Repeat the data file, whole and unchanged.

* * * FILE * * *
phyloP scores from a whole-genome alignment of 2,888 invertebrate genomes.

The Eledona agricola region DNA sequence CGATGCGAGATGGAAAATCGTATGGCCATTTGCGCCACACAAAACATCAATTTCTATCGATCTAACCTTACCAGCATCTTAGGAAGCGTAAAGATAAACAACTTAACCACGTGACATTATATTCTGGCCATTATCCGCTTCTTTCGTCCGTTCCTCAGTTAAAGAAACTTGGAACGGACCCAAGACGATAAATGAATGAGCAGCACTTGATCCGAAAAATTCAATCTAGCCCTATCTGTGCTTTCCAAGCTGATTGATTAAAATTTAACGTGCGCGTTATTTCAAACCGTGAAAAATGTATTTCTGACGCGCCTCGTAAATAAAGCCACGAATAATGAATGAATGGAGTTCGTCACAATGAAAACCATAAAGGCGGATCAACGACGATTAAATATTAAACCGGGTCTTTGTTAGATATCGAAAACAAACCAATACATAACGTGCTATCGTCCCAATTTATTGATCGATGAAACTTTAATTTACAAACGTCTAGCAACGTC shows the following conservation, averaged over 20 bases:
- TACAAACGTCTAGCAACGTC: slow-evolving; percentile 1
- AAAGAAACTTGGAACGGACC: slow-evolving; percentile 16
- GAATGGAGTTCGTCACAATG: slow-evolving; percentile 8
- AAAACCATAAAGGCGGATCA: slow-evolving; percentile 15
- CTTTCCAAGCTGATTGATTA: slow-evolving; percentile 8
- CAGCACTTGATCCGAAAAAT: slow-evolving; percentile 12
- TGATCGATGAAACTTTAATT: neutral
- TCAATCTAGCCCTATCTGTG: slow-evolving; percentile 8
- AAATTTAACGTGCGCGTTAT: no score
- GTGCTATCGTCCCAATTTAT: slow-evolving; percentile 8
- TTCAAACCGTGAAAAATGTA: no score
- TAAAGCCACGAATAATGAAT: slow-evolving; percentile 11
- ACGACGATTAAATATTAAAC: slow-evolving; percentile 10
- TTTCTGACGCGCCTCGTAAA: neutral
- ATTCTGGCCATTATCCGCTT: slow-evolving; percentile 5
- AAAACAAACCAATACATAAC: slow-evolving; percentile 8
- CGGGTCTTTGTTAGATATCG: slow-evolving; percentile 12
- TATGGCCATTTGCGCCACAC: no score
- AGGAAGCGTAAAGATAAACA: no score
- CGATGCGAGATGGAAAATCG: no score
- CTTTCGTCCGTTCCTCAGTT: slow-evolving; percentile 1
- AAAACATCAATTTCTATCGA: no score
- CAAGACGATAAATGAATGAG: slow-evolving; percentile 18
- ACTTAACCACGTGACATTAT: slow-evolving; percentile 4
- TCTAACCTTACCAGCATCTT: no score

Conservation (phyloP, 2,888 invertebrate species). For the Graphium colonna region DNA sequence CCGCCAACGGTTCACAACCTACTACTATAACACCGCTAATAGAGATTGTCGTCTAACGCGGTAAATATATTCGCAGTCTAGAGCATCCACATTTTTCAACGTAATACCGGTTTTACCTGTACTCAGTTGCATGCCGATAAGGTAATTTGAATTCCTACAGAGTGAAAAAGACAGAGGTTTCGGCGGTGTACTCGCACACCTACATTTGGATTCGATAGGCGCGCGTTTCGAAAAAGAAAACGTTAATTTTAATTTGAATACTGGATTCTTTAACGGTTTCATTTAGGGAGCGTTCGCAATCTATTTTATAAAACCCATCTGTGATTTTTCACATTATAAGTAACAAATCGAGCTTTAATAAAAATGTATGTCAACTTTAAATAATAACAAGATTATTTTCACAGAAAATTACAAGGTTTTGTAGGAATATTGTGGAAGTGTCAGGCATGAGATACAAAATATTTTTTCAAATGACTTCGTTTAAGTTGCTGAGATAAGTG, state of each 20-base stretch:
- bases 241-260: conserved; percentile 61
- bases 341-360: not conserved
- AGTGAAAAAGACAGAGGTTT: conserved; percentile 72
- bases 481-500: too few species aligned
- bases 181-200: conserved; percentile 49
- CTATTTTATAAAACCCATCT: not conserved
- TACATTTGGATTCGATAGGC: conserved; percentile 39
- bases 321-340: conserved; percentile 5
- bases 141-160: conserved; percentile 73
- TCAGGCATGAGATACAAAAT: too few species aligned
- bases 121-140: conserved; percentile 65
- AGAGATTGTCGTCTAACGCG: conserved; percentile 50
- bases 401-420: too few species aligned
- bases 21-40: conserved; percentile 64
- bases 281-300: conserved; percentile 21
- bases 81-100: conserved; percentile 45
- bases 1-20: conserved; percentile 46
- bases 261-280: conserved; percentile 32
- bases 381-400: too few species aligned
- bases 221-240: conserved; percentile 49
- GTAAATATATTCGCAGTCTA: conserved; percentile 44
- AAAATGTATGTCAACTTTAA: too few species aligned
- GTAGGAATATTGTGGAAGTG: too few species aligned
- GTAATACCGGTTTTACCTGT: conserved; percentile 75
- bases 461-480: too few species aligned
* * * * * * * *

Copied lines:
phyloP scores from a whole-genome alignment of 2,888 invertebrate genomes.

The Eledona agricola region DNA sequence CGATGCGAGATGGAAAATCGTATGGCCATTTGCGCCACACAAAACATCAATTTCTATCGATCTAACCTTACCAGCATCTTAGGAAGCGTAAAGATAAACAACTTAACCACGTGACATTATATTCTGGCCATTATCCGCTTCTTTCGTCCGTTCCTCAGTTAAAGAAACTTGGAACGGACCCAAGACGATAAATGAATGAGCAGCACTTGATCCGAAAAATTCAATCTAGCCCTATCTGTGCTTTCCAAGCTGATTGATTAAAATTTAACGTGCGCGTTATTTCAAACCGTGAAAAATGTATTTCTGACGCGCCTCGTAAATAAAGCCACGAATAATGAATGAATGGAGTTCGTCACAATGAAAACCATAAAGGCGGATCAACGACGATTAAATATTAAACCGGGTCTTTGTTAGATATCGAAAACAAACCAATACATAACGTGCTATCGTCCCAATTTATTGATCGATGAAACTTTAATTTACAAACGTCTAGCAACGTC shows the following conservation, averaged over 20 bases:
- TACAAACGTCTAGCAACGTC: slow-evolving; percentile 1
- AAAGAAACTTGGAACGGACC: slow-evolving; percentile 16
- GAATGGAGTTCGTCACAATG: slow-evolving; percentile 8
- AAAACCATAAAGGCGGATCA: slow-evolving; percentile 15
- CTTTCCAAGCTGATTGATTA: slow-evolving; percentile 8
- CAGCACTTGATCCGAAAAAT: slow-evolving; percentile 12
- TGATCGATGAAACTTTAATT: neutral
- TCAATCTAGCCCTATCTGTG: slow-evolving; percentile 8
- AAATTTAACGTGCGCGTTAT: no score
- GTGCTATCGTCCCAATTTAT: slow-evolving; percentile 8
- TTCAAACCGTGAAAAATGTA: no score
- TAAAGCCACGAATAATGAAT: slow-evolving; percentile 11
- ACGACGATTAAATATTAAAC: slow-evolving; percentile 10
- TTTCTGACGCGCCTCGTAAA: neutral
- ATTCTGGCCATTATCCGCTT: slow-evolving; percentile 5
- AAAACAAACCAATACATAAC: slow-evolving; percentile 8
- CGGGTCTTTGTTAGATATCG: slow-evolving; percentile 12
- TATGGCCATTTGCGCCACAC: no score
- AGGAAGCGTAAAGATAAACA: no score
- CGATGCGAGATGGAAAATCG: no score
- CTTTCGTCCGTTCCTCAGTT: slow-evolving; percentile 1
- AAAACATCAATTTCTATCGA: no score
- CAAGACGATAAATGAATGAG: slow-evolving; percentile 18
- ACTTAACCACGTGACATTAT: slow-evolving; percentile 4
- TCTAACCTTACCAGCATCTT: no score

Conservation (phyloP, 2,888 invertebrate species). For the Graphium colonna region DNA sequence CCGCCAACGGTTCACAACCTACTACTATAACACCGCTAATAGAGATTGTCGTCTAACGCGGTAAATATATTCGCAGTCTAGAGCATCCACATTTTTCAACGTAATACCGGTTTTACCTGTACTCAGTTGCATGCCGATAAGGTAATTTGAATTCCTACAGAGTGAAAAAGACAGAGGTTTCGGCGGTGTACTCGCACACCTACATTTGGATTCGATAGGCGCGCGTTTCGAAAAAGAAAACGTTAATTTTAATTTGAATACTGGATTCTTTAACGGTTTCATTTAGGGAGCGTTCGCAATCTATTTTATAAAACCCATCTGTGATTTTTCACATTATAAGTAACAAATCGAGCTTTAATAAAAATGTATGTCAACTTTAAATAATAACAAGATTATTTTCACAGAAAATTACAAGGTTTTGTAGGAATATTGTGGAAGTGTCAGGCATGAGATACAAAATATTTTTTCAAATGACTTCGTTTAAGTTGCTGAGATAAGTG, state of each 20-base stretch:
- bases 241-260: conserved; percentile 61
- bases 341-360: not conserved
- AGTGAAAAAGACAGAGGTTT: conserved; percentile 72
- bases 481-500: too few species aligned
- bases 181-200: conserved; percentile 49
- CTATTTTATAAAACCCATCT: not conserved
- TACATTTGGATTCGATAGGC: conserved; percentile 39
- bases 321-340: conserved; percentile 5
- bases 141-160: conserved; percentile 73
- TCAGGCATGAGATACAAAAT: too few species aligned
- bases 121-140: conserved; percentile 65
- AGAGATTGTCGTCTAACGCG: conserved; percentile 50
- bases 401-420: too few species aligned
- bases 21-40: conserved; percentile 64
- bases 281-300: conserved; percentile 21
- bases 81-100: conserved; percentile 45
- bases 1-20: conserved; percentile 46
- bases 261-280: conserved; percentile 32
- bases 381-400: too few species aligned
- bases 221-240: conserved; percentile 49
- GTAAATATATTCGCAGTCTA: conserved; percentile 44
- AAAATGTATGTCAACTTTAA: too few species aligned
- GTAGGAATATTGTGGAAGTG: too few species aligned
- GTAATACCGGTTTTACCTGT: conserved; percentile 75
- bases 461-480: too few species aligned